SINGAPORE: Less than a year after adopting an app to track and assess driving behaviour, public bus operator Tower Transit said it has halved the number of “incidents” its bus drivers are involved in.
A few weeks ago, operator Go-Ahead Singapore too, adopted the same fleet safety software, GreenRoad, which assesses driver behaviour through an RFID tag that the bus driver wears on a lanyard.
The system assigns each driver a score based on the number of “incidents” the driver has been involved in over the previous 10 hours. Drivers are assessed on braking, speeding, accelerating, cornering and lane changing, and safe drivers are given monetary rewards.
“If a driver has fewer than two ‘events’ in an hour, they are classed as a green driver, and a very low risk to driving standards,” Go-Ahead Singapore’s chief operating officer Andrew Edwards told Channel NewsAsia. “The more ‘events’ they have, it changes to either an amber or red driver.”
“So when we see that a driver may have more ‘events’ than the rest of the group, and could be associated as red driver, what we do is that we then go and see that driver and have a look at their performance.”
Mr Edwards added that GreenRoad was also good for the environment. “We can see where our idling hot spots are, and coach our bus captains to turn our engines off when they’re not actually using the vehicles,” he said.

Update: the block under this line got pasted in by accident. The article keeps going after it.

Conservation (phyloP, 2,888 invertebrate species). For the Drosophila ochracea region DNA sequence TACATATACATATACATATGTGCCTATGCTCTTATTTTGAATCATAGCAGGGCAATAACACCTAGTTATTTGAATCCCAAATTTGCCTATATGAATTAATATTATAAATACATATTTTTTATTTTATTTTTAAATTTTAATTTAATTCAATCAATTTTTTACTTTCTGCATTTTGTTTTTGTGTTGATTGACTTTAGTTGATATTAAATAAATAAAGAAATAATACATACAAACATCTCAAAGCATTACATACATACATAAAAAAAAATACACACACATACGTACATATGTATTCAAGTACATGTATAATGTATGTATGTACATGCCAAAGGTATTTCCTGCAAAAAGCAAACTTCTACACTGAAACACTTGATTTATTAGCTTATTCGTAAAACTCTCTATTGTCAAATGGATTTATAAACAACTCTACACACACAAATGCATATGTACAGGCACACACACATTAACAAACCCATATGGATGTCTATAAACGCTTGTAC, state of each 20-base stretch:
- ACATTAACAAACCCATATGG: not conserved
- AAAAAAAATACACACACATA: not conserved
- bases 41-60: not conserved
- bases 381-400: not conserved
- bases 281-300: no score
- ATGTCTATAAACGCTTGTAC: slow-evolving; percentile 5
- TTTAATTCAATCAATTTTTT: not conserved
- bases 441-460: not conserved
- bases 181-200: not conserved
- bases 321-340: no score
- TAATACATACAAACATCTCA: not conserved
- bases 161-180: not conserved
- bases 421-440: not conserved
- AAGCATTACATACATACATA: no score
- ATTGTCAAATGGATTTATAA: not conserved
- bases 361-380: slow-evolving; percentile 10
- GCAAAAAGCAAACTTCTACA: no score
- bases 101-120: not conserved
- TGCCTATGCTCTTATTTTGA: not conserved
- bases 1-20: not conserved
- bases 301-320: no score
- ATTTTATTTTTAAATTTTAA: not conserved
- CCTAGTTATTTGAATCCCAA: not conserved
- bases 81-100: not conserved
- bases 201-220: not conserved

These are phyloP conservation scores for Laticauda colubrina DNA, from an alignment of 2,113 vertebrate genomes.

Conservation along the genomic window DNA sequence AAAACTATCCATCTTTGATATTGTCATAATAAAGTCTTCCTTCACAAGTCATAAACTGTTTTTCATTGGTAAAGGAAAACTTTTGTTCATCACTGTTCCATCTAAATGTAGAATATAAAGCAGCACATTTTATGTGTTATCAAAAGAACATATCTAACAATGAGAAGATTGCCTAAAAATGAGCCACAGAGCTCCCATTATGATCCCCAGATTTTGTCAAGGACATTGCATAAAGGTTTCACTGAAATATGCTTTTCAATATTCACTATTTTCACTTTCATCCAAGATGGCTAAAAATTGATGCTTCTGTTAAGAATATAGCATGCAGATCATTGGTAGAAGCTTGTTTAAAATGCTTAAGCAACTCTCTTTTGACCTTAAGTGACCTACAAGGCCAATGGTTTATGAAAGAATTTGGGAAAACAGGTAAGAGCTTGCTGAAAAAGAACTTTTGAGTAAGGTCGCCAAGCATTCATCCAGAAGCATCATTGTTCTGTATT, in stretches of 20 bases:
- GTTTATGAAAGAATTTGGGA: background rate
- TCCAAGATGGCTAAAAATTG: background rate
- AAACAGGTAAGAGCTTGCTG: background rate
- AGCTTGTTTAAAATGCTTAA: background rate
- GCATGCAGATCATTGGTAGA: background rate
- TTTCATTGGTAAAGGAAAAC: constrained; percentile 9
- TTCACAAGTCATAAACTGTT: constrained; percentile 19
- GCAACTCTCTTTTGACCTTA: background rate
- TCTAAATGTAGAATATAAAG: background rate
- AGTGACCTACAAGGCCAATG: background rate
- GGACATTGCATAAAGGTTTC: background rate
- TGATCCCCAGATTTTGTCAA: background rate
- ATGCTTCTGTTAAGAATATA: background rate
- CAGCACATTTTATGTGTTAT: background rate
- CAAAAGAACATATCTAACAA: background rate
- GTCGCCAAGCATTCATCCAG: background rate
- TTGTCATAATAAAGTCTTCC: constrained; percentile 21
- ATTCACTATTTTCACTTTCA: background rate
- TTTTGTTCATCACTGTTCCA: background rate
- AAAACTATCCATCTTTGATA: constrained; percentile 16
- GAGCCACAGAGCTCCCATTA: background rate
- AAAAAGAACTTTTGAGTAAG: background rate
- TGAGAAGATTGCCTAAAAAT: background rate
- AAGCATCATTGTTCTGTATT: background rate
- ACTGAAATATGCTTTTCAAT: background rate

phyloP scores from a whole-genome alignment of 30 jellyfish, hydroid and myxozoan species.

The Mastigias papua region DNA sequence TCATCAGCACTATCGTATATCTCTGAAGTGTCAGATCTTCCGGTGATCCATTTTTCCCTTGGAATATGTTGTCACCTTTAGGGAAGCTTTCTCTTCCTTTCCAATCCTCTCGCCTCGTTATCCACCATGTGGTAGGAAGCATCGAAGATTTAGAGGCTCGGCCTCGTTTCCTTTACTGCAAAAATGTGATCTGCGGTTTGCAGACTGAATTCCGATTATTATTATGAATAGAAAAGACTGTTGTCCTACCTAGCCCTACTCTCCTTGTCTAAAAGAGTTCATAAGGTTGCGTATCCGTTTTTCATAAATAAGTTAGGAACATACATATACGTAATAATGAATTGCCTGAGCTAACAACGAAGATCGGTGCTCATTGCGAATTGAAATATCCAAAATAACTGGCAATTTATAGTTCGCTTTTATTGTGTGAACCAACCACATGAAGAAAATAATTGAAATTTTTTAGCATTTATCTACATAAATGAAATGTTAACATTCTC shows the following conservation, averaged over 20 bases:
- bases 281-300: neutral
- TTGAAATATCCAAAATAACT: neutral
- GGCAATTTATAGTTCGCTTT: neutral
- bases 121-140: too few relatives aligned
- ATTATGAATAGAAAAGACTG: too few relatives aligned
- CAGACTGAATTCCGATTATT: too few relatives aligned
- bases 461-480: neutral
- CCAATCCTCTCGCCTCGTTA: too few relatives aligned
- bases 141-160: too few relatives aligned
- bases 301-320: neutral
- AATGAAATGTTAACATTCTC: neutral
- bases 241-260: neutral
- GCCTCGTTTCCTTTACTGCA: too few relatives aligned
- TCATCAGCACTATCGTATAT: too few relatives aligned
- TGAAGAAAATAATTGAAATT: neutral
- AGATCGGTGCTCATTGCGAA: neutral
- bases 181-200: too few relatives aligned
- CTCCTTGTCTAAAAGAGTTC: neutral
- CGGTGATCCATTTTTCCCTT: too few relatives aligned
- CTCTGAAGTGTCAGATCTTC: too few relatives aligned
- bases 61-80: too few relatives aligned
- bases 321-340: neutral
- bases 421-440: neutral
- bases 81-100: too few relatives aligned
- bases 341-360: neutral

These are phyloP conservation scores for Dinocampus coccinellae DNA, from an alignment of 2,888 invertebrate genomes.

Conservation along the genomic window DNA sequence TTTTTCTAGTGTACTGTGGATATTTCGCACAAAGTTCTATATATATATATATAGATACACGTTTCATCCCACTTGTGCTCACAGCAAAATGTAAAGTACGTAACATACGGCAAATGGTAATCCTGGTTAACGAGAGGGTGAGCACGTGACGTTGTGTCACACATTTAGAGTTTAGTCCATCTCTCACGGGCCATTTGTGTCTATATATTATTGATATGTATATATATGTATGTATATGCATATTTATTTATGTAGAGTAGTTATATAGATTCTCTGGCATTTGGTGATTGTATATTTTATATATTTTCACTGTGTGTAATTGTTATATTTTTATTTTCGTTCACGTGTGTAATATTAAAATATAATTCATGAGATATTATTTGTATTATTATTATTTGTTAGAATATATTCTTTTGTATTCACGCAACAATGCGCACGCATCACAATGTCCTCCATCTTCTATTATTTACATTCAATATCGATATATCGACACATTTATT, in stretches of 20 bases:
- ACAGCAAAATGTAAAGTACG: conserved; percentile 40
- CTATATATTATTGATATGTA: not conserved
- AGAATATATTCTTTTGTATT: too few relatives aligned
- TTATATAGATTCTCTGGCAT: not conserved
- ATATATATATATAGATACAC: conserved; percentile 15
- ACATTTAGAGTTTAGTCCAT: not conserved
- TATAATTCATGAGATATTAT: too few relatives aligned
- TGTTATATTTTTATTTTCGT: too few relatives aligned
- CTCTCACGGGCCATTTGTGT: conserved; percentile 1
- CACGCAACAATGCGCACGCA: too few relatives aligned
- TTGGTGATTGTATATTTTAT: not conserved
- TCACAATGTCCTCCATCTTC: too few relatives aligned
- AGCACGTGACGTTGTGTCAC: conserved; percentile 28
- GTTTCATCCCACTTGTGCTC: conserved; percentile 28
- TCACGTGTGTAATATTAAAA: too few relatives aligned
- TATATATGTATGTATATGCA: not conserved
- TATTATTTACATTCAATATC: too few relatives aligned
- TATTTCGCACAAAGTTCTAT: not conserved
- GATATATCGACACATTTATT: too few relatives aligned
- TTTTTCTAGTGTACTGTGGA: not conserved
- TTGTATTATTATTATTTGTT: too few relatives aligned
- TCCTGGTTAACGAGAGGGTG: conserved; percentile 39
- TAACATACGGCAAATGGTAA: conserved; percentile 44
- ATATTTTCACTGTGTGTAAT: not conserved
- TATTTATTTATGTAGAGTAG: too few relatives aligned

Tower Transit said it has been using GreenRoad in Singapore since July 2016, after using it for about five years in London.
It said that since July 2016, the number of “incidents” had halved, down to about 150,000 bus driver “incidents” a month.
“Having seen the scores we’re getting from our BCs (bus captains) here in Singapore just over the course of the last year, which are now doing better than those scores we’ve seen previously in London – that’s been really, really pleasing,” Tower Transit’s operations director Stuart Thomas said.
SBS Transit told Channel NewsAsia that it would be installing a telematics system similar to GreenRoad, which would provide audio and visual alerts to its bus drivers.
The bus operator currently uses in-vehicle cameras, sensors and a mapping software, among other features, to assess their drivers’ behaviour. A third of its buses are also equipped with an anti-collision system called Mobileye, which monitors road conditions and alerts drivers to pedestrians or vehicles in its path.